While OMO is a famous detergent brand from Unilever, the ‘OMO’ we are talking about is something very different.
If one were to read articles in ET on monetary policy and macro-economic development, one often comes across a term called ‘OMO’.
First of all…
One must understand that when there is excess liquidity in the market, the RBI intervenes and sucks it by issuing bonds, among other means.
At the same time, if the liquidity starts to dry up in the markets, the RBI intervenes once again and infuses liquidity by buying back the bonds that are with the investors.
What’s ‘OMO’ then?
This interaction of the RBI with the market is termed ‘OMO’ or ‘Open Market Operations’.
What is the outcome on account of OMO?
When the RBI buys bonds from the market and infuses liquidity, the consequences are:
It tends to soften the interest rates
Fresh bonds can be issued at lower yields and the government can thus borrow at a reasonable cost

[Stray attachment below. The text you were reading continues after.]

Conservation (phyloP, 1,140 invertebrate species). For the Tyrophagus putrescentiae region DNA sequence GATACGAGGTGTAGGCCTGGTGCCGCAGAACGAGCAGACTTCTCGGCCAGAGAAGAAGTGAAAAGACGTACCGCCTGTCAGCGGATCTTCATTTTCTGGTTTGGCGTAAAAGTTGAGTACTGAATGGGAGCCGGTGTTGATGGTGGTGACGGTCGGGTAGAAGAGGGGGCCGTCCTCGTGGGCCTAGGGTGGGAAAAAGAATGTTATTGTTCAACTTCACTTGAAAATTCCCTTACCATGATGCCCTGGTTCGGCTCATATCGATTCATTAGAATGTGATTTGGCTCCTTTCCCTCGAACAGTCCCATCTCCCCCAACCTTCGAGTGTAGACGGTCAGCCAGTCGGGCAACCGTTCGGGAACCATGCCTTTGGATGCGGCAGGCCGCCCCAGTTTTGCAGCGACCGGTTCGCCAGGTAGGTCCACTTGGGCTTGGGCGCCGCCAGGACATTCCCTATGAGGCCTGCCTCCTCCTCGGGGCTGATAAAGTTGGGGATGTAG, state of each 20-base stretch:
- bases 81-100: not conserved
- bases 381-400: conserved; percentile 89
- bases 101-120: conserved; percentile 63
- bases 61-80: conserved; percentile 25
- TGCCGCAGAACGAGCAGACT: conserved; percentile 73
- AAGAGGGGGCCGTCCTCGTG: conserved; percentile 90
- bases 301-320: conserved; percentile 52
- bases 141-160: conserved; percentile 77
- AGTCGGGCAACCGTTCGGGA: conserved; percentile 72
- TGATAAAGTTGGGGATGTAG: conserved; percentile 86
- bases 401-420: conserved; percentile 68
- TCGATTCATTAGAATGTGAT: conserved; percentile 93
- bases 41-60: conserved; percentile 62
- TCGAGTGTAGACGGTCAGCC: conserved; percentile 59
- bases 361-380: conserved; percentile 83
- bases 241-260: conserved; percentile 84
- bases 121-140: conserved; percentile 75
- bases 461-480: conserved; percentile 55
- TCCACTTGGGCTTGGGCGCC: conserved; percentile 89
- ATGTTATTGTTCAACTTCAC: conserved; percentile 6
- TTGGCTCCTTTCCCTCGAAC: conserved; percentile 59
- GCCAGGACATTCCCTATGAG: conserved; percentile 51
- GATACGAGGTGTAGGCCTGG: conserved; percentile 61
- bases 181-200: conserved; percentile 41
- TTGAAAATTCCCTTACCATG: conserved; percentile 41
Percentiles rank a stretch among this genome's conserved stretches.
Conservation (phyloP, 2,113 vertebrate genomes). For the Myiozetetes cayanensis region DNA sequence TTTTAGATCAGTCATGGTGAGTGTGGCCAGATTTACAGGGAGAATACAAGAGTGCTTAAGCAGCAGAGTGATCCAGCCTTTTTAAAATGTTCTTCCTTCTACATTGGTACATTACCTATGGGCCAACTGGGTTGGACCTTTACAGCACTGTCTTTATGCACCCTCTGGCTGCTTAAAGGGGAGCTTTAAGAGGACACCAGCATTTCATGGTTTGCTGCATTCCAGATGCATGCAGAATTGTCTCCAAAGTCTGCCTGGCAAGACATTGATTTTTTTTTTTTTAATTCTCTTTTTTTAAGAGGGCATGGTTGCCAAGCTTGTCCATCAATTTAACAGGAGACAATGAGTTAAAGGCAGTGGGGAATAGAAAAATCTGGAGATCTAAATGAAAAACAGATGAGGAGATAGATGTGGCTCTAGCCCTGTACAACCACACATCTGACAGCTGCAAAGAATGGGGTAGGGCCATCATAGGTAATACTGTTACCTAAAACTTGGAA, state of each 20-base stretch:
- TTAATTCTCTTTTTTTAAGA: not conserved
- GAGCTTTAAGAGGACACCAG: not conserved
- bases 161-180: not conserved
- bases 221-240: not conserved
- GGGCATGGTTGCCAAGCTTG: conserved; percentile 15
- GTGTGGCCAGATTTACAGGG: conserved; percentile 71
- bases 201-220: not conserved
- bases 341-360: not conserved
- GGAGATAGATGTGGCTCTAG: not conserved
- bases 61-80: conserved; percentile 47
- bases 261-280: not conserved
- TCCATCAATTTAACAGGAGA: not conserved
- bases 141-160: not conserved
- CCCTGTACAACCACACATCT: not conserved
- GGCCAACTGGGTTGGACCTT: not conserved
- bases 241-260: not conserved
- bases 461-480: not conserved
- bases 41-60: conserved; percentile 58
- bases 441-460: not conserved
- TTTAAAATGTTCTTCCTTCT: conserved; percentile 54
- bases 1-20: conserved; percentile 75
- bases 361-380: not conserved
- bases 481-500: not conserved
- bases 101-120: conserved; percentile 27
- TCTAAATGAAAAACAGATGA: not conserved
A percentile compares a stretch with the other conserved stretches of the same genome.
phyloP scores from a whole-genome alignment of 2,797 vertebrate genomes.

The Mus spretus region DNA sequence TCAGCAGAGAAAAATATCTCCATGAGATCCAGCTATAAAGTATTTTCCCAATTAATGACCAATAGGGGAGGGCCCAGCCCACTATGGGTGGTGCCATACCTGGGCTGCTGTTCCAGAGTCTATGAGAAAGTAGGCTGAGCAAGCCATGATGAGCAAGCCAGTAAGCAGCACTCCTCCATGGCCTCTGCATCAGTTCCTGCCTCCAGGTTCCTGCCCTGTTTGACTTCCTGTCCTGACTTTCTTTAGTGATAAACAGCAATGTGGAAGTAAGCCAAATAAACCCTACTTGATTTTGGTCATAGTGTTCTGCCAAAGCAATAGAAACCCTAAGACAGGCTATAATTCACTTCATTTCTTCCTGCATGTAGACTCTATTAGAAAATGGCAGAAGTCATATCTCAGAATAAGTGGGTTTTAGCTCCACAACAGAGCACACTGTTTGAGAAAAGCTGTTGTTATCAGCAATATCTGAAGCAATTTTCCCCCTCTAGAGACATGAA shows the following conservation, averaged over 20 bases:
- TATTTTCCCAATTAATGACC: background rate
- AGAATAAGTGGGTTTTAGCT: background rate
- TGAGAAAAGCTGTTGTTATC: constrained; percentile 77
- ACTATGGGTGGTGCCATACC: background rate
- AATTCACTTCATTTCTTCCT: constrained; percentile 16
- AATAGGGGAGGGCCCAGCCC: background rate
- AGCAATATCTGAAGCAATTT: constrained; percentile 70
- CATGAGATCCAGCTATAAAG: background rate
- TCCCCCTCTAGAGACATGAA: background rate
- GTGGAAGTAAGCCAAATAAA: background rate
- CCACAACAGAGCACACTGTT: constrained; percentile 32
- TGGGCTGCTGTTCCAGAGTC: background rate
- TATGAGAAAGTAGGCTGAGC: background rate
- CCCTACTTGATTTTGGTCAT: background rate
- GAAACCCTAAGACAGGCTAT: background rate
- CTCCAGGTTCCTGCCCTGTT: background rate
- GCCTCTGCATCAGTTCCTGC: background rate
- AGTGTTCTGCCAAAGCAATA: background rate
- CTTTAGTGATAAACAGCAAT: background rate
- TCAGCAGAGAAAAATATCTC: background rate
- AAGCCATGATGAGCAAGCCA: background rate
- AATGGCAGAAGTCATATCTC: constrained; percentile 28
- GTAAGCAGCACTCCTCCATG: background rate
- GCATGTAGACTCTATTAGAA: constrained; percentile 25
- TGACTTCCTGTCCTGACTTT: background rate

It enables corporates to borrow at favorable interest rates
It prevents the rupee from strengthening unnecessarily and thereby protects the interest of exporters
It may tend to increase inflation
When liquidity is more, the govt. can borrow at lower yields. Otherwise borrowing will become expensive When liquidity is good, interest rates are lower which helps corporates borrow at cheaper rates Govt. Borrowings Corporates When the RBI wishes to infuse liquidity into the market, it buys back the bonds that are with the investors G o v t . B o n d s G o v t . B o n d s G o v t . B o n d s G o v t . B o n d s C o r p . B o n d s C o r p . B o n d s C o r p . B o n d s C o r p . B o n d s B o n d s B o n d s B o n d s B o n d s
If the RBI were to sell bonds instead and suck in liquidity, the effect would exactly be the opposite!!
‘ OMOs’ are an important instrument of credit control through which the Reserve Bank of India purchases and sells securities.
What: Open Market Operations (OMOs) are the means of implementing monetary policy by which a central bank controls the nation’s money supply by buying and selling government securities, or other financial instruments.
Why: It helps regulate interest rates and foreign exchange rates.